Calendar An icon of a desk calendar. Cancel An icon of a circle with a diagonal line across. Caret An icon of a block arrow pointing to the right. Email An icon of a paper envelope. Facebook An icon of the Facebook "f" mark. Google An icon of the Google "G" mark. Linked In An icon of the Linked In "in" mark. Logout An icon representing logout. Profile An icon that resembles human head and shoulders. Telephone An icon of a traditional telephone receiver. Tick An icon of a tick mark. Is Public An icon of a human eye and eyelashes. Is Not Public An icon of a human eye and eyelashes with a diagonal line through it. Pause Icon A two-lined pause icon for stopping interactions. Quote Mark A opening quote mark. Quote Mark A closing quote mark. Arrow An icon of an arrow. Folder An icon of a paper folder. Breaking An icon of an exclamation mark on a circular background. Camera An icon of a digital camera. Caret An icon of a caret arrow. Clock An icon of a clock face. Close An icon of the an X shape. Close Icon An icon used to represent where to interact to collapse or dismiss a component Comment An icon of a speech bubble. Comments An icon of a speech bubble, denoting user comments. Ellipsis An icon of 3 horizontal dots. Envelope An icon of a paper envelope. Facebook An icon of a facebook f logo. Camera An icon of a digital camera. Home An icon of a house. Instagram An icon of the Instagram logo. LinkedIn An icon of the LinkedIn logo. Magnifying Glass An icon of a magnifying glass. Search Icon A magnifying glass icon that is used to represent the function of searching. Menu An icon of 3 horizontal lines. Hamburger Menu Icon An icon used to represent a collapsed menu. Next An icon of an arrow pointing to the right. Notice An explanation mark centred inside a circle. Previous An icon of an arrow pointing to the left. Rating An icon of a star. Tag An icon of a tag. Twitter An icon of the Twitter logo. Video Camera An icon of a video camera shape. Speech Bubble Icon A icon displaying a speech bubble WhatsApp An icon of the WhatsApp logo. Information An icon of an information logo. Plus A mathematical 'plus' symbol. Duration An icon indicating Time. Success Tick An icon of a green tick. Success Tick Timeout An icon of a greyed out success tick. Loading Spinner An icon of a loading spinner.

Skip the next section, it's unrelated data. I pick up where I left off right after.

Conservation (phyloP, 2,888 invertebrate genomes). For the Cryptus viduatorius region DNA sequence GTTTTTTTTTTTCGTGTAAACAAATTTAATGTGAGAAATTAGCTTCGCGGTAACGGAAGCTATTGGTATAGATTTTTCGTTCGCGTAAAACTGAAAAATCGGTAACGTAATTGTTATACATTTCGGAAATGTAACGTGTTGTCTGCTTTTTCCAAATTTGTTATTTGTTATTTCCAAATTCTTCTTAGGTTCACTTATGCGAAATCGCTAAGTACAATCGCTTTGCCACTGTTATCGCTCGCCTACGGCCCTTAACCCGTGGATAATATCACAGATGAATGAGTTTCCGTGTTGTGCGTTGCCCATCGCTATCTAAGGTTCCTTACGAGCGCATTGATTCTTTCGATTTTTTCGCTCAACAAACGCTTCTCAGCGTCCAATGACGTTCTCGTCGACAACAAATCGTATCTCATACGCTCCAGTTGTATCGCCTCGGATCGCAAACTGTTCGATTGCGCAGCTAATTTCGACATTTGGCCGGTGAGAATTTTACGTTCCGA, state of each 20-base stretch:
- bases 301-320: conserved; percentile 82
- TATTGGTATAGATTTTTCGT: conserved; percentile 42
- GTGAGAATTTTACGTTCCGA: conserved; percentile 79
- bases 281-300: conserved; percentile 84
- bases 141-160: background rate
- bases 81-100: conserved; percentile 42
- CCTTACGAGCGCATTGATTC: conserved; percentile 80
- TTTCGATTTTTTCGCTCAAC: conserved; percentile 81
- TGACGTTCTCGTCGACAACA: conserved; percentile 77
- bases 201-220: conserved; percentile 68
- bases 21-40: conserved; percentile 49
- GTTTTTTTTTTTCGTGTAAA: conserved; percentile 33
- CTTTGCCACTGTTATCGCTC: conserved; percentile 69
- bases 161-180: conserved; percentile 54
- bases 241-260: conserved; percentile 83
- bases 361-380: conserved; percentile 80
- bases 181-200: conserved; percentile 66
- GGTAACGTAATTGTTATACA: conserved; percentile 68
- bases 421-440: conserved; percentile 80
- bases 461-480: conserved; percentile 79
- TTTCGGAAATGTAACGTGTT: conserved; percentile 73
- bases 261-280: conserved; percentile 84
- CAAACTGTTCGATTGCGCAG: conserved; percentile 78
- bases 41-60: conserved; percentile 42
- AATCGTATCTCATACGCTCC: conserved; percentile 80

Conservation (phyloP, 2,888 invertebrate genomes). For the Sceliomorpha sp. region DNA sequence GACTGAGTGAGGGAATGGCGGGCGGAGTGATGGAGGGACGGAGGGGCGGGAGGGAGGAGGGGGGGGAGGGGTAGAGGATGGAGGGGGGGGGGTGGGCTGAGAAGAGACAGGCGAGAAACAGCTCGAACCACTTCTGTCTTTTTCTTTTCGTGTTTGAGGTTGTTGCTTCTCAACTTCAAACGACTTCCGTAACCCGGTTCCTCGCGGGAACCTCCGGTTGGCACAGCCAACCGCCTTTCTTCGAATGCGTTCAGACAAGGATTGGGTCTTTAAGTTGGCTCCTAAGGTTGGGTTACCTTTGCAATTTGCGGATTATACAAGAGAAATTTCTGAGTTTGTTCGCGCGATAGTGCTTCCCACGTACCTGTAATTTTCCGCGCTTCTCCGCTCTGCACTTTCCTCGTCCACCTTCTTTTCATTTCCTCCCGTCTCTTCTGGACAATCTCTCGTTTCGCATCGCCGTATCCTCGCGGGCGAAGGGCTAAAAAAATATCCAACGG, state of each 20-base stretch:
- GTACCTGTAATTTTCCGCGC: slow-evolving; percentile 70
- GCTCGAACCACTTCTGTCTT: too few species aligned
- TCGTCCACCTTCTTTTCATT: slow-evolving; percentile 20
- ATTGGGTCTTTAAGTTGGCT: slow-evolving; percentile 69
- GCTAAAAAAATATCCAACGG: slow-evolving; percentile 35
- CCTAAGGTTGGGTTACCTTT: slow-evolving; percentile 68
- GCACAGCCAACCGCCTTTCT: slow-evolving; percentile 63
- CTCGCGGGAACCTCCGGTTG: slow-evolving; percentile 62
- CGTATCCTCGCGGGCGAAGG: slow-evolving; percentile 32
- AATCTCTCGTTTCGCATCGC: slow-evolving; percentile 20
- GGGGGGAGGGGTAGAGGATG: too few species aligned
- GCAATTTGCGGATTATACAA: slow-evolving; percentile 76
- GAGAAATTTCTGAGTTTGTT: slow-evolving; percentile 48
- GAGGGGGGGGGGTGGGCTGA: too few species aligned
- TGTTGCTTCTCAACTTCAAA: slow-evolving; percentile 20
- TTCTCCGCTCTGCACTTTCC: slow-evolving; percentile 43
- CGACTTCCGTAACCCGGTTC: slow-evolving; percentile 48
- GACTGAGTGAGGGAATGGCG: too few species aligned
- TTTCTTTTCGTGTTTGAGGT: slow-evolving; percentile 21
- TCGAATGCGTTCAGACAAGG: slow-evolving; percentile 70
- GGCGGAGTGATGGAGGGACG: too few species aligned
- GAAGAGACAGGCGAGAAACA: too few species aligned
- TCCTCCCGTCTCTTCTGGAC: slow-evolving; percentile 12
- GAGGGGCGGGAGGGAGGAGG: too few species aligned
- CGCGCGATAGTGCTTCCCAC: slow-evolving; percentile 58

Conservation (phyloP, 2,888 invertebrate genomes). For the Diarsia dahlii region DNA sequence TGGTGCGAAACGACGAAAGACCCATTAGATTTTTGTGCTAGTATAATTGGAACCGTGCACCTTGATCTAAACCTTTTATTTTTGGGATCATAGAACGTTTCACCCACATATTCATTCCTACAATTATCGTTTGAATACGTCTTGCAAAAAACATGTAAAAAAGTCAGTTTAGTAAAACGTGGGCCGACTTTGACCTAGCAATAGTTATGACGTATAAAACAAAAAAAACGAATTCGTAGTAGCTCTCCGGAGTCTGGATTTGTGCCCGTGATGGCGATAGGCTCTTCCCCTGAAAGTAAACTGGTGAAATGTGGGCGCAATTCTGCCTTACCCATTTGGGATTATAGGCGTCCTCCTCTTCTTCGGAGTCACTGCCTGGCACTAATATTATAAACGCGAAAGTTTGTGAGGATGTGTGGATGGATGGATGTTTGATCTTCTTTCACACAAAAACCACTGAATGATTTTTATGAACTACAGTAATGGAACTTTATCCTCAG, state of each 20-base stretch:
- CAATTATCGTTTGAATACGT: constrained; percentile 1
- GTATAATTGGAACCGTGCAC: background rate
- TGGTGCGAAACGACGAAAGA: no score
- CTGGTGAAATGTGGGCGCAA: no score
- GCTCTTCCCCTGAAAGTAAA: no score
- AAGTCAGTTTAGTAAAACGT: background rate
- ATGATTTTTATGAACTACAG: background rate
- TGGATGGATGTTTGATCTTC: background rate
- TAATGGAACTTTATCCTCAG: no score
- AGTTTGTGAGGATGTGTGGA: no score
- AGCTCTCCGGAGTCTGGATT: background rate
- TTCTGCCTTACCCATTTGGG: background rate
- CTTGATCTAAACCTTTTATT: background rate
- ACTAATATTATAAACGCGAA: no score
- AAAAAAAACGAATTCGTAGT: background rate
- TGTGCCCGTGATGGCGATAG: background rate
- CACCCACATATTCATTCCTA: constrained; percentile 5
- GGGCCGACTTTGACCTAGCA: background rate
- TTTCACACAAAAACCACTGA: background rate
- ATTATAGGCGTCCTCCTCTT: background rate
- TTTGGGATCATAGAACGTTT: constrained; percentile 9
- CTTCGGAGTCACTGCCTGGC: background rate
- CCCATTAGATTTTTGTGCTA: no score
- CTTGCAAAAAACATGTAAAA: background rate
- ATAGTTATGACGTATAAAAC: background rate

Shower charge to be scrapped for Dundee sheltered housing residents

Dorothy McHugh, the secretary of Dundee Pensioner's Forum
Dorothy McHugh, the secretary of Dundee Pensioner's Forum

A controversial “shower tax” imposed on sheltered housing residents is to be scrapped.

Neighbourhood services committee convener Anne Rendall said the “re-profiling” of loans would free up the money to scrap the charge, which sees around 2,000 residents  paying between £5 and £10 more a week because they have a shower in the flat.

The charge was introduced 12 years ago in order to pay for the installation of showers.

Although the policy originally stated it would be for the lifetime of the tenancy, it was changed in 2011 to the “lifetime of the building.”.

It meant some residents were hit with the charge after moving into a new property where a shower had already been installed.

The SNP administration put forward proposals during the council’s rents consultation earlier this year which said the charge – dubbed the “shower tax” – could be scrapped if rents rose to compensate.

This proposal did win backing but triggered a campaign, led by the Dundee Pensioners Forum, to have have the charges dropped.

Secretary Dorothy McHugh said the charge mean some residents had paid for the cost of installing a shower several times over since 2007.

Councillor Anne Rendall said the local authority now intends to scrap the charge in April .

She said: “We’ve been working very hard over the last few months to identify ways of removing this charge. We gave a very clear public commitment and we will deliver on that.

“The discussions with council officers have been very positive and colleagues have also engaged with organisations such as the Dundee Federation of Tenants Association.

“I’m delighted for the 2,000 tenants affected that we have a very clear way of removing this charge. This is another example of the positive and proactive approach taken by this administration.

“Since the charge was introduced under the previous Labour Administration, it has not been one which was well received by tenants. Whilst the policy of installing showers was stopped, the charge continued and thankfully, we will now bring forward proposals that address that.”

Council leader John Alexander added: “I sat down with community representatives recently and would want to thank them for the way in which they have engaged.

“As I’ve said to them and anyone else who has asked, it has been our intention to remove the charge and finding the financial means to do this has been key. We have done this and I’m delighted that tenants will no longer face this charge from April if everyone is in agreement.

“£750,000 of monies have been freed up as a result of re-profiling the loans arrangements of the Housing Revenue Account and the proposals  mean this money could be used to ensure that within the base budget for the Housing Revenue Account, the shower charge is removed in full.”

Ms McHugh said: “We are absolutely delighted. Everybody could see this was an unfair charge.

“We are very grateful for all the support we have received.”

Labour group leader Kevin Keenan said: “I had written to the council to recommend this approach so if it is going to happen I am pleased.”

Morag McRattan.

Maryfield resident Morag McGrattan has paid nearly £3,000 in charges since moving into a council property 11 years ago.

She said: “I’m very pleased they are going to scrap it.

“It would have been nice if they’d scrapped it beforehand but it’s better than nothing.”

Already a subscriber? Sign in

[[title]]

[[text]]